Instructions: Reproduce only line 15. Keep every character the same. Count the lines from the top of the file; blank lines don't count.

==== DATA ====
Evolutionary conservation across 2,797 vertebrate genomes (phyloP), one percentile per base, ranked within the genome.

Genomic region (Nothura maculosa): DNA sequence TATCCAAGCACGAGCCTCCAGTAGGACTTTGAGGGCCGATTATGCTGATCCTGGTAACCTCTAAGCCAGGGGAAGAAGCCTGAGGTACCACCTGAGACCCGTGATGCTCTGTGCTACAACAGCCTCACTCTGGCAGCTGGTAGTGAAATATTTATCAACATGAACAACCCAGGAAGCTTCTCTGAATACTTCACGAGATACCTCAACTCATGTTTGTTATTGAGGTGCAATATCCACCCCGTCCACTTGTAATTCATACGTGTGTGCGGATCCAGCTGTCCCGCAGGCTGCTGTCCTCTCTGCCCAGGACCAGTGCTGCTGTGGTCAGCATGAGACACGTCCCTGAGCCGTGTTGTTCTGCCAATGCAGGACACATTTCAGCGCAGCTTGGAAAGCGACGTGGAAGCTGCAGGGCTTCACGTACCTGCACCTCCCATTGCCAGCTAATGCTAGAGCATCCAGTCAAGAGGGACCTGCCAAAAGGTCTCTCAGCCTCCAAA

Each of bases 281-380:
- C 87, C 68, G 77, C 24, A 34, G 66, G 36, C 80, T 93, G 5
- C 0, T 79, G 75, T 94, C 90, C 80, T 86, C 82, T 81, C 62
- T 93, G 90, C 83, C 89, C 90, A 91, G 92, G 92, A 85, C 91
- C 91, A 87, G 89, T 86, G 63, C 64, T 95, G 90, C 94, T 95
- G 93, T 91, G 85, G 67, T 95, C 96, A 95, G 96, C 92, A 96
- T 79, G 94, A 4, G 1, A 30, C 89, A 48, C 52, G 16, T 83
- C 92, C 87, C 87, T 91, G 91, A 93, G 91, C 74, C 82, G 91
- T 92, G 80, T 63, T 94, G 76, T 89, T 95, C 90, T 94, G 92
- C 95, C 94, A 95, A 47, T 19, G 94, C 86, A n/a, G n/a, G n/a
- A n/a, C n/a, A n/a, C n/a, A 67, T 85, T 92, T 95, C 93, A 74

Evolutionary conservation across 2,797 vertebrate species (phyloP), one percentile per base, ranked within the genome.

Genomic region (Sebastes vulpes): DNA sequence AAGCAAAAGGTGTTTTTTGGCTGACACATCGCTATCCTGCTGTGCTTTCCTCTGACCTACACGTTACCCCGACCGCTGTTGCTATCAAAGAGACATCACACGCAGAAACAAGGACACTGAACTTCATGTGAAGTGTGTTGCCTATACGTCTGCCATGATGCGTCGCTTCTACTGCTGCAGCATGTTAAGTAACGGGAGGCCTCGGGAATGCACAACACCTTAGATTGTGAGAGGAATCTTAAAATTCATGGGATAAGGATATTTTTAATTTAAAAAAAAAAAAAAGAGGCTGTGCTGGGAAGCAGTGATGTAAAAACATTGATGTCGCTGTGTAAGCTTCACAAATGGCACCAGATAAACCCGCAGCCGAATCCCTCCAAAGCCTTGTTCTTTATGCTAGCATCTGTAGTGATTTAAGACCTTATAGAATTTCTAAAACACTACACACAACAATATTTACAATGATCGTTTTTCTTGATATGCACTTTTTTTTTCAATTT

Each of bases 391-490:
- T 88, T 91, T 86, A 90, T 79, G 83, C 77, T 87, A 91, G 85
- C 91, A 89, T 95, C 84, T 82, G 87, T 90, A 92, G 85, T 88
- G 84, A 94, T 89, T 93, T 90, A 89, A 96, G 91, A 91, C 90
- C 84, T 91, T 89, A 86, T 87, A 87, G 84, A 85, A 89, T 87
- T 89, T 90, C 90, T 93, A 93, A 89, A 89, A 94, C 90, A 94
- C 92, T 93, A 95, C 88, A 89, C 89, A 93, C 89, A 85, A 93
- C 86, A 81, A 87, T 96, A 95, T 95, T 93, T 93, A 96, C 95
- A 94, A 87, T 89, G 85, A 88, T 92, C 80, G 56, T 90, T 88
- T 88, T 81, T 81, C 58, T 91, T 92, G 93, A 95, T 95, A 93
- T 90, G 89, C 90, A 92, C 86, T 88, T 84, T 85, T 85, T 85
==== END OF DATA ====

Genomic region (Sebastes vulpes): DNA sequence AAGCAAAAGGTGTTTTTTGGCTGACACATCGCTATCCTGCTGTGCTTTCCTCTGACCTACACGTTACCCCGACCGCTGTTGCTATCAAAGAGACATCACACGCAGAAACAAGGACACTGAACTTCATGTGAAGTGTGTTGCCTATACGTCTGCCATGATGCGTCGCTTCTACTGCTGCAGCATGTTAAGTAACGGGAGGCCTCGGGAATGCACAACACCTTAGATTGTGAGAGGAATCTTAAAATTCATGGGATAAGGATATTTTTAATTTAAAAAAAAAAAAAAGAGGCTGTGCTGGGAAGCAGTGATGTAAAAACATTGATGTCGCTGTGTAAGCTTCACAAATGGCACCAGATAAACCCGCAGCCGAATCCCTCCAAAGCCTTGTTCTTTATGCTAGCATCTGTAGTGATTTAAGACCTTATAGAATTTCTAAAACACTACACACAACAATATTTACAATGATCGTTTTTCTTGATATGCACTTTTTTTTTCAATTT